Viggo Mortensen Explains Why He Turned Down Playing Wolverine

By Rick Gonzales | 4 months ago

viggo mortensen

It’s a well-known fact that before Hugh Jackman, there was Viggo Mortensen. In fact, there were quite a few actors considered to play Wolverine before producers landed on Jackman, but Mortensen was their first choice. It was Mortensen’s son who helped him say no.

The history of casting Wolverine has been fraught with misery. Okay, so we may be taking that a little over the top, but there have been many names associated with the part. With Mortensen being the first and Jackman, thankfully the last, the names in between are quite eye-opening. X-Men director Bryan Singer spoke with many actors in hopes to get them to say yes to Wolverine. Those actors included Russell Crowe, Edward Norton, Keanu Reeves, Glenn Danzi, and even Mel Gibson (this was over 20 years ago, mind you) but Fox pooh-poohed Gibson based on expense. Dougray Scott was actually given the job but eventually had to pass because of a scheduling conflict he had with Mission: Impossible 2 (thank you, Tom Cruise).

As for Viggo Mortensen, he was number one on Singer’s list and was offered the part. According to Mortensen, speaking on the Happy Sad Confused podcast, he went into his meeting with Singer and brought his “good luck charm” son Henry with him. Henry was an avid X-Men fan and had developed his own opinion on the script and the look of Wolverine, much to the chagrin of director Singer.

viggo mortensen the road

Mortensen said it started when Singer asked Henry if the boy was familiar with Wolverine in the Marvel X-Men comics. The boys reply, “Yeah, but he doesn’t look like this.” Mortensen continued on via EW, “All of a sudden, the director is falling all over himself and then the rest of the meeting was him explaining in detail to Henry why he was taking certain liberties. We walked out of there, and Henry asks if he will change the things he told him about, and I say, ‘I don’t think so. I’m not going to do it anyway, because I’m not sure I want to be doing this for years. And then, a couple of years later, I’m doing three Lord of the Rings [movies] so who knows.”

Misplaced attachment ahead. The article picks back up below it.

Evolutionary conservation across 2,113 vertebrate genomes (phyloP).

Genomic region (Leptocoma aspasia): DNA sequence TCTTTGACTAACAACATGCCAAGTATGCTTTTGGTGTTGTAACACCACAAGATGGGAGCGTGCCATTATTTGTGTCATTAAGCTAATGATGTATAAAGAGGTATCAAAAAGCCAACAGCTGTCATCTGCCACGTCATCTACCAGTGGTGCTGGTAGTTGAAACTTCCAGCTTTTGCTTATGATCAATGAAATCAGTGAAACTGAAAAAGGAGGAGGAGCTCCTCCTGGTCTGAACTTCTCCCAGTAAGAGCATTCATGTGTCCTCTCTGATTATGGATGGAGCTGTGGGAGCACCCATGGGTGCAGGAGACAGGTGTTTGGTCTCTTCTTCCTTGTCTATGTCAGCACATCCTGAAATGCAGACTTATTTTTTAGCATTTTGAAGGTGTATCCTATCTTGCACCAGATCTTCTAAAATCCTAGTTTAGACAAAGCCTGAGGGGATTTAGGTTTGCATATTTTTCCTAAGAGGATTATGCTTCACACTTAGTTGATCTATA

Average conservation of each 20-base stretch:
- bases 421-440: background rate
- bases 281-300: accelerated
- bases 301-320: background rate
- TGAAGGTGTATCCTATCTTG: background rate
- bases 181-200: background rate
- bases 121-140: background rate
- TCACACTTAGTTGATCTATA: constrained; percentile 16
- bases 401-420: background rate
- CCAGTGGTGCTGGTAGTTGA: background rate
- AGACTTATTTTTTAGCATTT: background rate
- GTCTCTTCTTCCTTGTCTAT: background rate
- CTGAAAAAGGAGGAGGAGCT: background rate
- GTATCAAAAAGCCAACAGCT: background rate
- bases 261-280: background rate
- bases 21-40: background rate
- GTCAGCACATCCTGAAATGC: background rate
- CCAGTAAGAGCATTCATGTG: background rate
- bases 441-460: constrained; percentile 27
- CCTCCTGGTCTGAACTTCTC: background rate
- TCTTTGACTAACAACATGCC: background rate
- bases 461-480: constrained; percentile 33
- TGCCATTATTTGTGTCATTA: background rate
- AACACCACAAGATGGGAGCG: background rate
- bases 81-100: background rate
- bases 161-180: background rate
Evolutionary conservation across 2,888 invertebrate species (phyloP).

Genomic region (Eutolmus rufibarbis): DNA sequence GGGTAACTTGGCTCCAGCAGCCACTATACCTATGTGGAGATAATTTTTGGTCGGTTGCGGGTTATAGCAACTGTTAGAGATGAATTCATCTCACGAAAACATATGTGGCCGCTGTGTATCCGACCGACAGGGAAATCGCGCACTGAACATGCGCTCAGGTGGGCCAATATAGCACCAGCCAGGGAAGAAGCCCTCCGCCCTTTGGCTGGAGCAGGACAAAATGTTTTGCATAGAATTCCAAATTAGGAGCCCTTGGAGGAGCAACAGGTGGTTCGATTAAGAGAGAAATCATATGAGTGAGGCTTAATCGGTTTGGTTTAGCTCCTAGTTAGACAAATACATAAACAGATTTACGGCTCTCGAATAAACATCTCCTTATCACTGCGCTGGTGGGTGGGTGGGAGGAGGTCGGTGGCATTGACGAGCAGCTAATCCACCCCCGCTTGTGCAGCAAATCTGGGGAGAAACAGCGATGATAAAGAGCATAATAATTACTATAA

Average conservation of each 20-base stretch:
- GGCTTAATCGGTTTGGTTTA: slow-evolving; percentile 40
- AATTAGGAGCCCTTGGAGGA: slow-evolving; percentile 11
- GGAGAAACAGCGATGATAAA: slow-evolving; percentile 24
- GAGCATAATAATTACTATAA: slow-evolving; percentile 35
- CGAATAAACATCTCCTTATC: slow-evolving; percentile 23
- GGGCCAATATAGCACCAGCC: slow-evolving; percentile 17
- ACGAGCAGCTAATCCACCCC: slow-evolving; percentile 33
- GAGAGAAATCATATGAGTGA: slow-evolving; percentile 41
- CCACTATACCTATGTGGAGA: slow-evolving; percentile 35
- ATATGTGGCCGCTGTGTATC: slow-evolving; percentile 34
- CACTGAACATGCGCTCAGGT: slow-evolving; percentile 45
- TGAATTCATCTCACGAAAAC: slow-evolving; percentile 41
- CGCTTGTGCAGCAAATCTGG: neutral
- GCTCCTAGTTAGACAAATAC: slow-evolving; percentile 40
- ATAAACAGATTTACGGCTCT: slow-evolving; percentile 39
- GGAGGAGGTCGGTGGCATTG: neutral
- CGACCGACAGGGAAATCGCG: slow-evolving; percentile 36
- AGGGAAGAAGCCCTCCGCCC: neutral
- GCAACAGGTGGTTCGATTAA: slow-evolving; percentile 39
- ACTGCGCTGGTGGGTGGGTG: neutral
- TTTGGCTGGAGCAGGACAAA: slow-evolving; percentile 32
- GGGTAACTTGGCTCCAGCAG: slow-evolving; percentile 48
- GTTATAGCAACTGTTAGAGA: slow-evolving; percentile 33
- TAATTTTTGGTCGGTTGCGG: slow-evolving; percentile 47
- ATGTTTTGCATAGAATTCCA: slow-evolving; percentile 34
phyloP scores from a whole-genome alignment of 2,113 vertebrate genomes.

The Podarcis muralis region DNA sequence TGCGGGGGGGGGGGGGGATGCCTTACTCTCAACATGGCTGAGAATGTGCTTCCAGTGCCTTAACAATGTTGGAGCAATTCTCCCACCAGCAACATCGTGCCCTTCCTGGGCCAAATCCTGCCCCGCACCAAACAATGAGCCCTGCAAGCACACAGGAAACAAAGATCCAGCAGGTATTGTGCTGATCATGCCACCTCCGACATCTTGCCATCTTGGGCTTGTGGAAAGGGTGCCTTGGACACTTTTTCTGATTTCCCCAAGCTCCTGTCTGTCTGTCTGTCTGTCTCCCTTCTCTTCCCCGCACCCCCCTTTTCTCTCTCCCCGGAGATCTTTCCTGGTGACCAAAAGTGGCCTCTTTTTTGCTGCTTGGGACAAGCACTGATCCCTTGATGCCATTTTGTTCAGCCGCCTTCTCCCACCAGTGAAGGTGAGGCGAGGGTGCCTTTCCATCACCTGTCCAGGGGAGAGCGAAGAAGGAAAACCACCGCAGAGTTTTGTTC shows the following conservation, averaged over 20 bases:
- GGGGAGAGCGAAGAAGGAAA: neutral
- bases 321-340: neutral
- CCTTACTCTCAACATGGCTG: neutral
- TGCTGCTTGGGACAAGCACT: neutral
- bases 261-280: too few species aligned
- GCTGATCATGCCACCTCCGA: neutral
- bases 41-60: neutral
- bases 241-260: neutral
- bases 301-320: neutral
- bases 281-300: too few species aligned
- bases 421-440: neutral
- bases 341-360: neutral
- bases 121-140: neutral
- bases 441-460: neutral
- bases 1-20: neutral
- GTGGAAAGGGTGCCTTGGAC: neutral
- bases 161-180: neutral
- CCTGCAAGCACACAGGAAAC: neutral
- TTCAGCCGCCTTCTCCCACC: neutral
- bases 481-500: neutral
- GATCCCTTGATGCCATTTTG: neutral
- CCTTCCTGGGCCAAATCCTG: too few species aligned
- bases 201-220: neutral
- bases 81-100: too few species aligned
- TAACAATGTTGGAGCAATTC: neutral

Viggo Mortensen’s mind was made up before Henry gave Singer his opinion though. “The thing that bothered me at the time was just the commitment of endless movies of that same character over and over. I was nervous about that,” Mortensen said. “And also there were some things — I mean, they straightened most of them out, but I did take Henry to the meeting I had with the director as my sort of good luck charm and guide. In the back of my mind, I was thinking he could learn something, too, because I did let Henry read the script and he goes, ‘This is wrong. That’s not how it is.'”

Henry just reinforced his father’s thoughts on the whole matter, knowing that taking on the role of Wolverine was going to lock him into something he wasn’t willing to commit to for the long haul, Lord of the Rings be damned. And if ultimately that was what he based his decision on, then it was a good one for him since Jackman’s portrayal of Wolverine has put him into the Guinness Book of World Records as having the “longest career as a live-action Marvel superhero.” Jackman has played Wolverine in some fashion in 9 X-Men movies, his latest being the 2017 critical hit Logan.

hugh jackman wolverine

As for Viggo Mortensen, was it a good decision or a bad one? He doesn’t seem to be too concerned that he passed on a possible role of a lifetime. True, he did go on to star as Aragorn in Peter Jackson’s Lord of the Rings trilogy, a role that gave him plenty of star power, but other than that, Mortensen has never appeared as the same character in multiple films. In fact, had Mortensen taken on the role of Wolverine, his time on Lord of the Rings probably never would have happened. Other famous Viggo Mortensen roles such as Eastern Promises, The Road, and Green Book may never have happened either. So perhaps Viggo and his son Henry knew what they were doing all along. Mortensen was most recently seen on the screen in Falling, a film he wrote and directed and has a project with Skydance in the works as well as the feature Unabomb, a movie based on the true-life hunt for Ted Kaczynski.